In a bid to reverse its failure to pass a farm bill in June, House leadership is considering peeling the Nutrition Title from the legislation.

The thinking is that a farm bill sans Nutrition Title would be more palatable to Republicans who voted against the original bill. Legislation addressing food stamps and nutrition programs would then be taken up later.

This approach – which would do away with an urban/rural coalition that has been in force for over 40 years -- has picked up steam after being advocated by conservative lawmakers and think-tanks. On Tuesday (July 9), after meeting with House leadership, Oklahoma Rep. Frank Lucas, chairman of the House Agriculture Committee, gave the plan a luke-warm thumbs up.

In early July, a 530-plus member coalition of agricultural groups sent a letter to House Speaker John Boehner warning against the split. “It is vital for the House to try once again to bring together a broad coalition of lawmakers from both sides of the aisle to provide certainty for farmers, rural America, the environment and our economy in general and pass a five-year farm bill upon returning in July. We believe that splitting the nutrition title from the rest of the bill could result in neither farm nor nutrition programs passing, and urge you to move a unified farm bill forward.”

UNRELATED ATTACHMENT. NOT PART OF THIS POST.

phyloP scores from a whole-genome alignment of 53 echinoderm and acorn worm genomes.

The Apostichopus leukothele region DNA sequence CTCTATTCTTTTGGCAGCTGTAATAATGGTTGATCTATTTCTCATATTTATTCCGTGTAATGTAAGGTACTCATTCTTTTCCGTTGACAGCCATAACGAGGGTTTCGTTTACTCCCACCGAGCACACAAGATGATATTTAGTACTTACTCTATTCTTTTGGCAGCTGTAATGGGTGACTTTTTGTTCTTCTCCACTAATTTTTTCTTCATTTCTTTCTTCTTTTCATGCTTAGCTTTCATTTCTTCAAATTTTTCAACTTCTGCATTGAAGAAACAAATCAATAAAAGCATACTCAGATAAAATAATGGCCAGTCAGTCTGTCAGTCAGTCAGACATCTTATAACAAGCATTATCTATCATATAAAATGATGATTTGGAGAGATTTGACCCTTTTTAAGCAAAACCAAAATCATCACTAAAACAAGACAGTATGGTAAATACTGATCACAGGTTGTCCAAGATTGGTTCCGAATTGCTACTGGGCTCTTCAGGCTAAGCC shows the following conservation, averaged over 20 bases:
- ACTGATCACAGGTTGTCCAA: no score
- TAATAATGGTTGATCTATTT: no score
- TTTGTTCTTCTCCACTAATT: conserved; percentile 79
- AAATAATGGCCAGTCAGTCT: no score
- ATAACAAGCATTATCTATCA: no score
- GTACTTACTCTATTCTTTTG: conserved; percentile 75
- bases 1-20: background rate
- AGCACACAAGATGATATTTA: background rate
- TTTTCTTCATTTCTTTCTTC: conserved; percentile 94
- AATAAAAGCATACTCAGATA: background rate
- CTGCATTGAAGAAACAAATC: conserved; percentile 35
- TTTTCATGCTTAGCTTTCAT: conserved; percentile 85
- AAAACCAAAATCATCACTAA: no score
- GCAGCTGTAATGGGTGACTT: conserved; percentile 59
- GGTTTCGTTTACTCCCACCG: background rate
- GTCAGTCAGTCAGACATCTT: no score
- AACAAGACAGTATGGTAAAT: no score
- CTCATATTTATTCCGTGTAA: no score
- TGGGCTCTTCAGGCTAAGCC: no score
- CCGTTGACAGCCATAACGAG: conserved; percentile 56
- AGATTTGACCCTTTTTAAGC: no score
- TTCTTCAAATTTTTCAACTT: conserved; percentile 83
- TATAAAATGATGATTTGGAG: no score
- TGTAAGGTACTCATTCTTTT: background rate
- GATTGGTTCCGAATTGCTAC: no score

Read the full letter and list of signees here.

House Democrats, meanwhile, are warning that the attempt is destined for failure and unlikely to pick up a single vote from anyone in their caucus.

And Michigan Sen. Debbie Stabenow, chairwoman of the Senate Agriculture Committee, has made it clear the proposal is a non-starter. That means if a split-apart bill does pass the House and somehow comes out of conference it will return to the lower chamber with the Nutrition Title intact where it still must face a disgruntled Republican majority.